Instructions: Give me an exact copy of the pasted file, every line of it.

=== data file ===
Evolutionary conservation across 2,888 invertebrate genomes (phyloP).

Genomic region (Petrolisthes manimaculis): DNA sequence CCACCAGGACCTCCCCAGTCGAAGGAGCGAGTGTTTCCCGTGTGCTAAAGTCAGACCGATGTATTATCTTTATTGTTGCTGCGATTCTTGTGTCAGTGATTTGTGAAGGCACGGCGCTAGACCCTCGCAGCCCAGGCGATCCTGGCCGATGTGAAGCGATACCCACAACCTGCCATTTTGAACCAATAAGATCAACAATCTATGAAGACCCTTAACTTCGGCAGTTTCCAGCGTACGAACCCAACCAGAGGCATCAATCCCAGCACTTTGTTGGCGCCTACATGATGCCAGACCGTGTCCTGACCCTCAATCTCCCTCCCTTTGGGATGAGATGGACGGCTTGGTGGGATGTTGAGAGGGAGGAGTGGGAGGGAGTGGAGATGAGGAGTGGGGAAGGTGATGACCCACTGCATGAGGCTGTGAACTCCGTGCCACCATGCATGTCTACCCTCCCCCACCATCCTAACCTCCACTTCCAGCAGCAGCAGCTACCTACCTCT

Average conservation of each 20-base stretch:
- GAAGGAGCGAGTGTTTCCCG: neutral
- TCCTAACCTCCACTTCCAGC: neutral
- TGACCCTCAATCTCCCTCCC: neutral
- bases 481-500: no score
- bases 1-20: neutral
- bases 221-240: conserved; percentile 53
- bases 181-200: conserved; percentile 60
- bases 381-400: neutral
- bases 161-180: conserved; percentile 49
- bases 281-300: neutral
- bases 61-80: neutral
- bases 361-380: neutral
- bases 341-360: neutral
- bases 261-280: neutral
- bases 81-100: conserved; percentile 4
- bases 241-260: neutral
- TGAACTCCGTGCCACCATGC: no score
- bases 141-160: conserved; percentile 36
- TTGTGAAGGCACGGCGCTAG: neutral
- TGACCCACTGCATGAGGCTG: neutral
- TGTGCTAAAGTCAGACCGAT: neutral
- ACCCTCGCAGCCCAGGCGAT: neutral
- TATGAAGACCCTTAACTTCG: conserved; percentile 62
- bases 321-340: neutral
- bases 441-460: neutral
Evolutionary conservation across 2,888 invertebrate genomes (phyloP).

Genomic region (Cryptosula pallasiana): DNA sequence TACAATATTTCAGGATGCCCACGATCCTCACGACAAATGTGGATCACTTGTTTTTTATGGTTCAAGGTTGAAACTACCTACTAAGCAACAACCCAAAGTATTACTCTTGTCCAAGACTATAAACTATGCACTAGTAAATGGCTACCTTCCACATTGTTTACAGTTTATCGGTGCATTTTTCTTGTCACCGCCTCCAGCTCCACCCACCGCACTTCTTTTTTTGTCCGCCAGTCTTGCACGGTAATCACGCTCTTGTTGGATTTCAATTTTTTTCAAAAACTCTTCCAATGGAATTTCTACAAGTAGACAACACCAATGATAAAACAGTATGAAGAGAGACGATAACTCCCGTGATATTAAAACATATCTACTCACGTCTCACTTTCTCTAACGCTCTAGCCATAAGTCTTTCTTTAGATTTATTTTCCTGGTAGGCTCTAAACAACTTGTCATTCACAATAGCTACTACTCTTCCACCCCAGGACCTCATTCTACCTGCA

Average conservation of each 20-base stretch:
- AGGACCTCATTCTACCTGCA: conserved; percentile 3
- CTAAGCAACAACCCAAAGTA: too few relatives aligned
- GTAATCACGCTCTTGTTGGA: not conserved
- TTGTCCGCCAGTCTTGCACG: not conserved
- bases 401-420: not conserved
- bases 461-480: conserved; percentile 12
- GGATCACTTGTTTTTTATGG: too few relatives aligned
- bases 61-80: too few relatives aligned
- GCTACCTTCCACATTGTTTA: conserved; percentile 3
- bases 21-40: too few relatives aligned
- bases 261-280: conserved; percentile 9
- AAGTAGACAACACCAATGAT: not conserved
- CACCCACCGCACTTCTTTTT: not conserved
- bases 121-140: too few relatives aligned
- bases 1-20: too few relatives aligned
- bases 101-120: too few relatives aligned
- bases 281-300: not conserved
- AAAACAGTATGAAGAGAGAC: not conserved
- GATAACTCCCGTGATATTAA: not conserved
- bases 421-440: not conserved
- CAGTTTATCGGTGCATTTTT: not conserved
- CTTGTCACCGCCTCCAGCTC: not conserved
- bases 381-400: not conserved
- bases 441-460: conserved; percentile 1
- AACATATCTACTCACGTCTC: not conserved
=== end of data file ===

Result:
Evolutionary conservation across 2,888 invertebrate genomes (phyloP).

Genomic region (Petrolisthes manimaculis): DNA sequence CCACCAGGACCTCCCCAGTCGAAGGAGCGAGTGTTTCCCGTGTGCTAAAGTCAGACCGATGTATTATCTTTATTGTTGCTGCGATTCTTGTGTCAGTGATTTGTGAAGGCACGGCGCTAGACCCTCGCAGCCCAGGCGATCCTGGCCGATGTGAAGCGATACCCACAACCTGCCATTTTGAACCAATAAGATCAACAATCTATGAAGACCCTTAACTTCGGCAGTTTCCAGCGTACGAACCCAACCAGAGGCATCAATCCCAGCACTTTGTTGGCGCCTACATGATGCCAGACCGTGTCCTGACCCTCAATCTCCCTCCCTTTGGGATGAGATGGACGGCTTGGTGGGATGTTGAGAGGGAGGAGTGGGAGGGAGTGGAGATGAGGAGTGGGGAAGGTGATGACCCACTGCATGAGGCTGTGAACTCCGTGCCACCATGCATGTCTACCCTCCCCCACCATCCTAACCTCCACTTCCAGCAGCAGCAGCTACCTACCTCT

Average conservation of each 20-base stretch:
- GAAGGAGCGAGTGTTTCCCG: neutral
- TCCTAACCTCCACTTCCAGC: neutral
- TGACCCTCAATCTCCCTCCC: neutral
- bases 481-500: no score
- bases 1-20: neutral
- bases 221-240: conserved; percentile 53
- bases 181-200: conserved; percentile 60
- bases 381-400: neutral
- bases 161-180: conserved; percentile 49
- bases 281-300: neutral
- bases 61-80: neutral
- bases 361-380: neutral
- bases 341-360: neutral
- bases 261-280: neutral
- bases 81-100: conserved; percentile 4
- bases 241-260: neutral
- TGAACTCCGTGCCACCATGC: no score
- bases 141-160: conserved; percentile 36
- TTGTGAAGGCACGGCGCTAG: neutral
- TGACCCACTGCATGAGGCTG: neutral
- TGTGCTAAAGTCAGACCGAT: neutral
- ACCCTCGCAGCCCAGGCGAT: neutral
- TATGAAGACCCTTAACTTCG: conserved; percentile 62
- bases 321-340: neutral
- bases 441-460: neutral
Evolutionary conservation across 2,888 invertebrate genomes (phyloP).

Genomic region (Cryptosula pallasiana): DNA sequence TACAATATTTCAGGATGCCCACGATCCTCACGACAAATGTGGATCACTTGTTTTTTATGGTTCAAGGTTGAAACTACCTACTAAGCAACAACCCAAAGTATTACTCTTGTCCAAGACTATAAACTATGCACTAGTAAATGGCTACCTTCCACATTGTTTACAGTTTATCGGTGCATTTTTCTTGTCACCGCCTCCAGCTCCACCCACCGCACTTCTTTTTTTGTCCGCCAGTCTTGCACGGTAATCACGCTCTTGTTGGATTTCAATTTTTTTCAAAAACTCTTCCAATGGAATTTCTACAAGTAGACAACACCAATGATAAAACAGTATGAAGAGAGACGATAACTCCCGTGATATTAAAACATATCTACTCACGTCTCACTTTCTCTAACGCTCTAGCCATAAGTCTTTCTTTAGATTTATTTTCCTGGTAGGCTCTAAACAACTTGTCATTCACAATAGCTACTACTCTTCCACCCCAGGACCTCATTCTACCTGCA

Average conservation of each 20-base stretch:
- AGGACCTCATTCTACCTGCA: conserved; percentile 3
- CTAAGCAACAACCCAAAGTA: too few relatives aligned
- GTAATCACGCTCTTGTTGGA: not conserved
- TTGTCCGCCAGTCTTGCACG: not conserved
- bases 401-420: not conserved
- bases 461-480: conserved; percentile 12
- GGATCACTTGTTTTTTATGG: too few relatives aligned
- bases 61-80: too few relatives aligned
- GCTACCTTCCACATTGTTTA: conserved; percentile 3
- bases 21-40: too few relatives aligned
- bases 261-280: conserved; percentile 9
- AAGTAGACAACACCAATGAT: not conserved
- CACCCACCGCACTTCTTTTT: not conserved
- bases 121-140: too few relatives aligned
- bases 1-20: too few relatives aligned
- bases 101-120: too few relatives aligned
- bases 281-300: not conserved
- AAAACAGTATGAAGAGAGAC: not conserved
- GATAACTCCCGTGATATTAA: not conserved
- bases 421-440: not conserved
- CAGTTTATCGGTGCATTTTT: not conserved
- CTTGTCACCGCCTCCAGCTC: not conserved
- bases 381-400: not conserved
- bases 441-460: conserved; percentile 1
- AACATATCTACTCACGTCTC: not conserved